Indonesia lifts tsunami warning after powerful quake off Sumatra, Java

Indonesia lifts tsunami warning after powerful quake off Sumatra, Java

Indonesia earthquake breaking news
A local TV station reporting an earthquake in Indonesia on Aug 2, 2019. (Photo: Low Zoey)

JAKARTA: A strong earthquake struck off Indonesia's islands of Sumatra and Java on Friday (Aug 2), triggering a warning of a possible 3m tsunami.

The 6.9 magnitude quake hit at a depth 52.8km, 150km from Labuan, southwest of the capital Jakarta, according to the United States Geological Survey (USGS).

The USGS initially put the quake's magnitude at 6.8 and a shallower depth.

The tsunami warning was lifted more than two hours later. 

Indonesia's disaster agency had earlier said that a tsunami could strike the Sunda Strait, between Java and Sumatra islands, where a December volcano-sparked tsunami killed more than 400 people.

It urged people living in high-risk areas along the coast to evacuate to higher ground.

The epicentre of the earthquake that stuck off the coast of Indonesia's island of Sumatra
The epicentre of the earthquake that stuck off the coast of Indonesia's island of Sumatra on Aug 2, 2019. (Map: USGS)

BUILDINGS SWAYED

There were no immediate reports of damage, but the quake could also be felt in other cities such as Yogyakarta on Java island.

Jakarta residents fled their homes as buildings in the megacity swayed from the force of the quake, which struck at 7.03pm (8.03pm Singapore time).

READ: Indonesians flee buildings as Indian Ocean quake shakes cities hundreds of kilometres from epicentre

"The chandelier in my apartment was shaking and I just ran from the 19th floor," said 50-year-old Elisa. "Everybody else ran too. It was a really strong jolt and I was very scared."

Employees of an office building stand outside after evacuating following a strong earthquake
Employees of an office building stand outside after evacuating following a strong earthquake in the area in Serpong, Banten province, on Aug 2, 2019. (Photo: AFP/Indaryani)

"I was on the 18th floor when the building swayed. It was quite big and lasted for about a minute," said Ms Christabelle Adeline whose office is in central Jakarta.

"Fortunately the office was largely quiet because everyone has gone home. But for us who were working late it was horrifying. We hid underneath our desks and when the quake stopped the building sounded the alarm and we were all told to evacuate."

Residents stand outside in the street after a strong earthquake hit the area around Jakarta
Residents stand outside in the street after a strong earthquake hit the area around Jakarta on Aug 2, 2019. (Photo: AFP/Bay Ismoyo)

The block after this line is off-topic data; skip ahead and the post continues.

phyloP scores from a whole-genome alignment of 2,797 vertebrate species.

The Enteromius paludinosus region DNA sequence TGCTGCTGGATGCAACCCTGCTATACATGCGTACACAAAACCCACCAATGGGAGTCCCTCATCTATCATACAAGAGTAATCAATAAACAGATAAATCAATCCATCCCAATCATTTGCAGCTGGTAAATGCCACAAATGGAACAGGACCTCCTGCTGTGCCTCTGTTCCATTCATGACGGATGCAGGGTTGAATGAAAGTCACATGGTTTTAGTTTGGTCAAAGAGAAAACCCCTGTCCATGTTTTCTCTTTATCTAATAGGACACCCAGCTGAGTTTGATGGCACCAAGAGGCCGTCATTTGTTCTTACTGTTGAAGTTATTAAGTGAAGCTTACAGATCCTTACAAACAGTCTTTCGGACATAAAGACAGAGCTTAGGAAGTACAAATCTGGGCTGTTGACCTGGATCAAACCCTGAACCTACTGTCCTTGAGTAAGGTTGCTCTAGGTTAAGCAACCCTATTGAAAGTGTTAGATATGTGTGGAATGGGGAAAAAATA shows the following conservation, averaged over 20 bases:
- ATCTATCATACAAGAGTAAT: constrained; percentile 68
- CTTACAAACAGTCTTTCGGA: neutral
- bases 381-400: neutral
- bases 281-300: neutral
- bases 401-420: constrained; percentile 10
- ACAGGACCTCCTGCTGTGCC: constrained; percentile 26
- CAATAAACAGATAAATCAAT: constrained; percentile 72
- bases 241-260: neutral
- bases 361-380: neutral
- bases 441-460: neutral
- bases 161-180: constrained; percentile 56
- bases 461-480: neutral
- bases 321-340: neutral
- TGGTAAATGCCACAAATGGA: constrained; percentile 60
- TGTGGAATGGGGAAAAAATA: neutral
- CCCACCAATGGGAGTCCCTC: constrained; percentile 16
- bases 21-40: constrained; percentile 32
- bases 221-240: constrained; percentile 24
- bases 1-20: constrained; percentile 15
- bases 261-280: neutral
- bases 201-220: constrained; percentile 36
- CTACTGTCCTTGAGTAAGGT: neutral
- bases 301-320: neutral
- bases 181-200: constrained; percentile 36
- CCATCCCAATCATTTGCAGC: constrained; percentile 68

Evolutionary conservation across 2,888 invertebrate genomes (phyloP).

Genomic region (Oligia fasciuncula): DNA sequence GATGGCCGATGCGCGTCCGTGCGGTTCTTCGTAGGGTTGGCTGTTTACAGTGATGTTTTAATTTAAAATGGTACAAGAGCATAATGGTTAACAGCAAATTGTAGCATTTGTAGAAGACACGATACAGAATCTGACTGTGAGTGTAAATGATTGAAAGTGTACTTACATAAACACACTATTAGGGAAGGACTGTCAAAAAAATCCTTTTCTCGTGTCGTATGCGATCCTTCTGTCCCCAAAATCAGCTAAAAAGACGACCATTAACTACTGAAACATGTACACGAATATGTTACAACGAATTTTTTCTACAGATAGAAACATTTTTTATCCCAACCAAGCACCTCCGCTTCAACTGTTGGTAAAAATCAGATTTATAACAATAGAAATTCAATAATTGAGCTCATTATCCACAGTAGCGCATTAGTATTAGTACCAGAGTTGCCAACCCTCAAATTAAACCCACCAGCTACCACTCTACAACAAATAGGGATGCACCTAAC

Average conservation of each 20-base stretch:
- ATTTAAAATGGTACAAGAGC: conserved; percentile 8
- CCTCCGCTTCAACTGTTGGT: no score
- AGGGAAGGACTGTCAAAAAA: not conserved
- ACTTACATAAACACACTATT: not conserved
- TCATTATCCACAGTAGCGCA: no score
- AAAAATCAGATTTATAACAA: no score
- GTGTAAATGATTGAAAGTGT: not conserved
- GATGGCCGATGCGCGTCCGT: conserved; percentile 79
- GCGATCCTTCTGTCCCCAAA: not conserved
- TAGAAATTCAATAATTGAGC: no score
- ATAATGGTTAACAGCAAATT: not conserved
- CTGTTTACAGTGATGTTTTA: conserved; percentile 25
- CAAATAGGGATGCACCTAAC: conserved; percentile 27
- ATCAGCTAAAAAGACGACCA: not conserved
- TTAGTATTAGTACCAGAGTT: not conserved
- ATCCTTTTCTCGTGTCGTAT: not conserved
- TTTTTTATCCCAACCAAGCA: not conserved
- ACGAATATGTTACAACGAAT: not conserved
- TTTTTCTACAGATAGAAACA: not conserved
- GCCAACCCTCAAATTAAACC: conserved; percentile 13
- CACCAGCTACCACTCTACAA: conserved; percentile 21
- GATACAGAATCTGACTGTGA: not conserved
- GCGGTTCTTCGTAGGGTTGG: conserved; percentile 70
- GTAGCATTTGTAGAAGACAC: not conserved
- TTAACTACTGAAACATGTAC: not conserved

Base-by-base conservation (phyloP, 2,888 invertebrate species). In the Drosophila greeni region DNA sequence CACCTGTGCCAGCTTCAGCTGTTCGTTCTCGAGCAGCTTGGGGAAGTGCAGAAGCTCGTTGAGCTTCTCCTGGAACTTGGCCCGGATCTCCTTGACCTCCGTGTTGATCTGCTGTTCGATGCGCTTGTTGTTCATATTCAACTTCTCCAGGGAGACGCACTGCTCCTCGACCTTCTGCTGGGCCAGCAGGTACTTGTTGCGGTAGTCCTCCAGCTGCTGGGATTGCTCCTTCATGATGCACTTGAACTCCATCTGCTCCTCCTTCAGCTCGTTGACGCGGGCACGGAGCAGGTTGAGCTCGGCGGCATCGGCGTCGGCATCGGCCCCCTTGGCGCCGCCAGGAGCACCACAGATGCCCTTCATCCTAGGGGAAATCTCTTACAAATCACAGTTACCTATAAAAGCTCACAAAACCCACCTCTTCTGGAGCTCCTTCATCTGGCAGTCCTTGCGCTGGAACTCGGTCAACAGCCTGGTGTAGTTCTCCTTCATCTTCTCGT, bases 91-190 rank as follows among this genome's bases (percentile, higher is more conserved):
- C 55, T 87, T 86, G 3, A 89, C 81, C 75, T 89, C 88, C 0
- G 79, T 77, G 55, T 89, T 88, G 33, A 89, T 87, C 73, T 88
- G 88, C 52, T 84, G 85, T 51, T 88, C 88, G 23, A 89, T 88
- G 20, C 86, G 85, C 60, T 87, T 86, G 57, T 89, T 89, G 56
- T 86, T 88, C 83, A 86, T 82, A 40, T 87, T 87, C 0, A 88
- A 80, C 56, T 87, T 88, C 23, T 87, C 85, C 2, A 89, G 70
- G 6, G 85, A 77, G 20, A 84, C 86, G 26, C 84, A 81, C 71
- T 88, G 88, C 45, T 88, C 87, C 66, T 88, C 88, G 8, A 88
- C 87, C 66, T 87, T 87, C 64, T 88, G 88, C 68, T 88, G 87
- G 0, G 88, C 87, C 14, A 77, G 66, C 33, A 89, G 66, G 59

Mr Sam John, who was in Jakarta for business and staying at the Mercure Jakarta Simatupang, was having dinner at a restaurant with his companions when "the whole place started to shake".

"We left everything and moved out to the evacuation point as instructed by the hotel staff," he told CNA. 

People stand in the street after evacuating the Mercure Jakarta Simatupang hotel
People stand in the street after evacuating the Mercure Jakarta Simatupang hotel after a strong earthquake hit the area around Jakarta on Aug 2, 2019. (Photo: Sam John)

"It was medium-level (shaking) as we were not close to the epicentre but it was indeed alarming as this was my first experience.

"We waited for 30 minutes outside. We are all okay now. They told us we are safe to enter back in," he added. 

A hotel guest in Jakarta who did not want to be named said she felt the tremors at about 7pm local time. “I ran out of the shower, pulled my dress on and ran down with my passport."

Indonesia experiences frequent seismic and volcanic activity due to its position on the Pacific "Ring of Fire", where tectonic plates collide.

At least five people were killed and thousands were forced from their homes after a major 7.3-magnitude earthquake hit the remote Maluku islands in eastern Indonesia last month.

Lombok, next to holiday hotspot Bali, was rocked by earthquakes last summer that killed more than 500 and sparked a mass exodus of foreigners from the tropical paradise.

Last year, a 7.5-magnitude quake and a subsequent tsunami in Palu on Sulawesi island killed more than 2,200 people, with another thousand declared missing.

On Dec 26, 2004, a devastating 9.1-magnitude earthquake struck off the coast of Sumatra and triggered a tsunami that killed 220,000 across the Indian Ocean region, including around 170,000 in Indonesia.

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Source: Agencies/CNA/hs/ec

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